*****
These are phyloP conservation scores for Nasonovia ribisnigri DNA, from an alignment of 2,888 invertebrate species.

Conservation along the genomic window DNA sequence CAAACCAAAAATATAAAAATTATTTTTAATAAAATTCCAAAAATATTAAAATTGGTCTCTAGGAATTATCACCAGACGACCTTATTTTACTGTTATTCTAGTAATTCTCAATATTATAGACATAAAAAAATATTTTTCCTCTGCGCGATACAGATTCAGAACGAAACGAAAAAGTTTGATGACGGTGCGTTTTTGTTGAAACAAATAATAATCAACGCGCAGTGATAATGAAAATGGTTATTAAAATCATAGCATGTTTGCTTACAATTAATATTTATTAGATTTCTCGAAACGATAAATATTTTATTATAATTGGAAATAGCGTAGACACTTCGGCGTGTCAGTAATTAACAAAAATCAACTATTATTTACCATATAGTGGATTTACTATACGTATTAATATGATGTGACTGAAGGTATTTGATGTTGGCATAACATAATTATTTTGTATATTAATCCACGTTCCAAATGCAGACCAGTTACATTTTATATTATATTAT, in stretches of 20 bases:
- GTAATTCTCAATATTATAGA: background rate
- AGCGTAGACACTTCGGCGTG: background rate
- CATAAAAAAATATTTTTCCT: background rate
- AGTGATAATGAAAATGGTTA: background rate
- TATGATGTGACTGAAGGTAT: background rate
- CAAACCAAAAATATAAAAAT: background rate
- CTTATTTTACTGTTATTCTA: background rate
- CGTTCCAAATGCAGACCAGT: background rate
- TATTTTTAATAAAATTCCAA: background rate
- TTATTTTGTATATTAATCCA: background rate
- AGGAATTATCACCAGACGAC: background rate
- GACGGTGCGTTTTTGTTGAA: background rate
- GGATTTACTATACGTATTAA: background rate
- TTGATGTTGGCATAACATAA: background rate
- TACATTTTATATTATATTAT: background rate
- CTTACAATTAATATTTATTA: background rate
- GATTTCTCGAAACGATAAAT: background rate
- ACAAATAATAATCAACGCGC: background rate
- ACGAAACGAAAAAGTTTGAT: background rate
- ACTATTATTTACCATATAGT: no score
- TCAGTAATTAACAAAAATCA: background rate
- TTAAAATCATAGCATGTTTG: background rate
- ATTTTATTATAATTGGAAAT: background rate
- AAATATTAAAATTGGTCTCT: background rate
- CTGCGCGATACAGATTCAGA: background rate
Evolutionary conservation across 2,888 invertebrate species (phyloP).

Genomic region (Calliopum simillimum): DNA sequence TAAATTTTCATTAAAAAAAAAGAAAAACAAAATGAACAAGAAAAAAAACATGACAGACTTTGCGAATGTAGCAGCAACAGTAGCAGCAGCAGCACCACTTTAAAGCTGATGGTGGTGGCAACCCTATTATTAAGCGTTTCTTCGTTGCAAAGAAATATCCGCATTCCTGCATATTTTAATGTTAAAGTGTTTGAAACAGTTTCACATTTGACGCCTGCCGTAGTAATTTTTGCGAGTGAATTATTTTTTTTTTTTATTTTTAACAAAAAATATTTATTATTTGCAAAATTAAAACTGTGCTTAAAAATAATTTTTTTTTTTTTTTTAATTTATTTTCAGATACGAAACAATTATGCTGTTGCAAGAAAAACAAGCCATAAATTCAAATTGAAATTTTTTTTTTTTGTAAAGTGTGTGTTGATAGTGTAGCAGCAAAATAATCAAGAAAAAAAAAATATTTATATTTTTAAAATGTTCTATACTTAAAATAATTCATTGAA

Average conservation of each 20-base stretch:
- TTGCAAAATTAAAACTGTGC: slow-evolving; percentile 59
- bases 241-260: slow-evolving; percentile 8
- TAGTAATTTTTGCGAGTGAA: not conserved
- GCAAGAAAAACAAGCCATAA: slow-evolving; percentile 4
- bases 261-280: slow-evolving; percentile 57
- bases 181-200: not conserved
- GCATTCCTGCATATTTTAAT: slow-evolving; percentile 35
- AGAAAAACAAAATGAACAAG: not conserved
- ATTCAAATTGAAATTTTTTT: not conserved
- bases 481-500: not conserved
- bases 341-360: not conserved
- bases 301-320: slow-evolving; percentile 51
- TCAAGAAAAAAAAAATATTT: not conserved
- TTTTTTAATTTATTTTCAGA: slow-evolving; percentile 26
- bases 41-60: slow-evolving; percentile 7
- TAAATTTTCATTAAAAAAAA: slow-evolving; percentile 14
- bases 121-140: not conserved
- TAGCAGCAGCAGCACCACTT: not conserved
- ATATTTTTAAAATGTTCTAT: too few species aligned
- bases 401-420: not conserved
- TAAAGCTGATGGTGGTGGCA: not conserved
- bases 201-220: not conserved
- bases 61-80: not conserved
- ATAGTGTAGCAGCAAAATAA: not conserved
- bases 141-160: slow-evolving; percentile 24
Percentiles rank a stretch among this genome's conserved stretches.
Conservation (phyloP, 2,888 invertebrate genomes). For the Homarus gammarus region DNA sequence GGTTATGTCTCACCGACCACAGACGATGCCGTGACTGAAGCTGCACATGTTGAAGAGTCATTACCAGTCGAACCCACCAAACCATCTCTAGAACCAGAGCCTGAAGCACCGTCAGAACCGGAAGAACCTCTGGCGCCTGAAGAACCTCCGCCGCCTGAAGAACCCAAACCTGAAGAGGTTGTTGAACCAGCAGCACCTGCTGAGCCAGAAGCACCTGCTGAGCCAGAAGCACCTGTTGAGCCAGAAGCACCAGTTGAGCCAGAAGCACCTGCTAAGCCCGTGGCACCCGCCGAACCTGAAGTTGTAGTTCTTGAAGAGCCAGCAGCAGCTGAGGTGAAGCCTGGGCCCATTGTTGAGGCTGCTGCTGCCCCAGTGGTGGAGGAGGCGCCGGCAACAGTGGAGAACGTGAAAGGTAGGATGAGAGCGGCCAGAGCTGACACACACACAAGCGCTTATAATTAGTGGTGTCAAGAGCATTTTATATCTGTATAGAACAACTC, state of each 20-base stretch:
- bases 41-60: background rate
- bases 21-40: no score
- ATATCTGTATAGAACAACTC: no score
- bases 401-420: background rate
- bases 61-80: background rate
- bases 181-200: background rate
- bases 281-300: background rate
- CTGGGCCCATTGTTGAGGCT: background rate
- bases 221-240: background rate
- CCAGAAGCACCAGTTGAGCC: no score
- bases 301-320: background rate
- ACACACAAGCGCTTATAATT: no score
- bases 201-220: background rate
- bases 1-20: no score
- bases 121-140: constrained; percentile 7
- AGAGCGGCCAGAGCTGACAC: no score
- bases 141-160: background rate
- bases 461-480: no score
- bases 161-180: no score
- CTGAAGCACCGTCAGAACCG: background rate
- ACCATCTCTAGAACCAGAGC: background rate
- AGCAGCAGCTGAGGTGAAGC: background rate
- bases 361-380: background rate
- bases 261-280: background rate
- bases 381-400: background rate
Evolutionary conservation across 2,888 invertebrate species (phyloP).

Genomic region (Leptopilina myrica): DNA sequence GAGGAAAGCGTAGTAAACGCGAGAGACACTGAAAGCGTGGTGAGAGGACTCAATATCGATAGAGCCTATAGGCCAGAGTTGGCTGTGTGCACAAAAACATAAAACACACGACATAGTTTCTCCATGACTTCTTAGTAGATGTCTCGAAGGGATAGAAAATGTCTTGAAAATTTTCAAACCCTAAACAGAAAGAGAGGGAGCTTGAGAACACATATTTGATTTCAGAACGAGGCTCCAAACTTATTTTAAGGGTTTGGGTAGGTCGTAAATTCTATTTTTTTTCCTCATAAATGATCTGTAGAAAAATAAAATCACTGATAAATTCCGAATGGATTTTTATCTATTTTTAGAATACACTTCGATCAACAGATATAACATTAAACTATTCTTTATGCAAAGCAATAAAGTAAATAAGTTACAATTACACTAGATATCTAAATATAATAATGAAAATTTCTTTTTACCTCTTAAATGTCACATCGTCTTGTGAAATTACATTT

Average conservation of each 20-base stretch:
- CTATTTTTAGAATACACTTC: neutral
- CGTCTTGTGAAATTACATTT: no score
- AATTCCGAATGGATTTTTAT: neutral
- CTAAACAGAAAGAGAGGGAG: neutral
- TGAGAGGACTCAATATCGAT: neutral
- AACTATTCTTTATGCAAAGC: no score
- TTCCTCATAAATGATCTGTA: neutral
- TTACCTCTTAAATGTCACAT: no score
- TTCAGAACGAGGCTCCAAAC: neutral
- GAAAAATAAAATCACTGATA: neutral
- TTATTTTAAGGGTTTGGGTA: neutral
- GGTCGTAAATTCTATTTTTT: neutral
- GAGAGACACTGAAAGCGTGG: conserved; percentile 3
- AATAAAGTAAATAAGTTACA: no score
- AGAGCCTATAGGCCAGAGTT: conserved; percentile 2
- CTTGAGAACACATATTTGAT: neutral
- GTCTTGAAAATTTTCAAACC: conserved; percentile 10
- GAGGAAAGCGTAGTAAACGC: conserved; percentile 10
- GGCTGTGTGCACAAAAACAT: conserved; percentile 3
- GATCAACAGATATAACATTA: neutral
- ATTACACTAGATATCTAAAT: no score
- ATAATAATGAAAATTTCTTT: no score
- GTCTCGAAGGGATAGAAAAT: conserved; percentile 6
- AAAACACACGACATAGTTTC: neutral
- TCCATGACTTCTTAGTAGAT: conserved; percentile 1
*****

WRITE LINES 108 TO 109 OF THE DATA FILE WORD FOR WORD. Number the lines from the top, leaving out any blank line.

- GTCTCGAAGGGATAGAAAAT: conserved; percentile 6
- AAAACACACGACATAGTTTC: neutral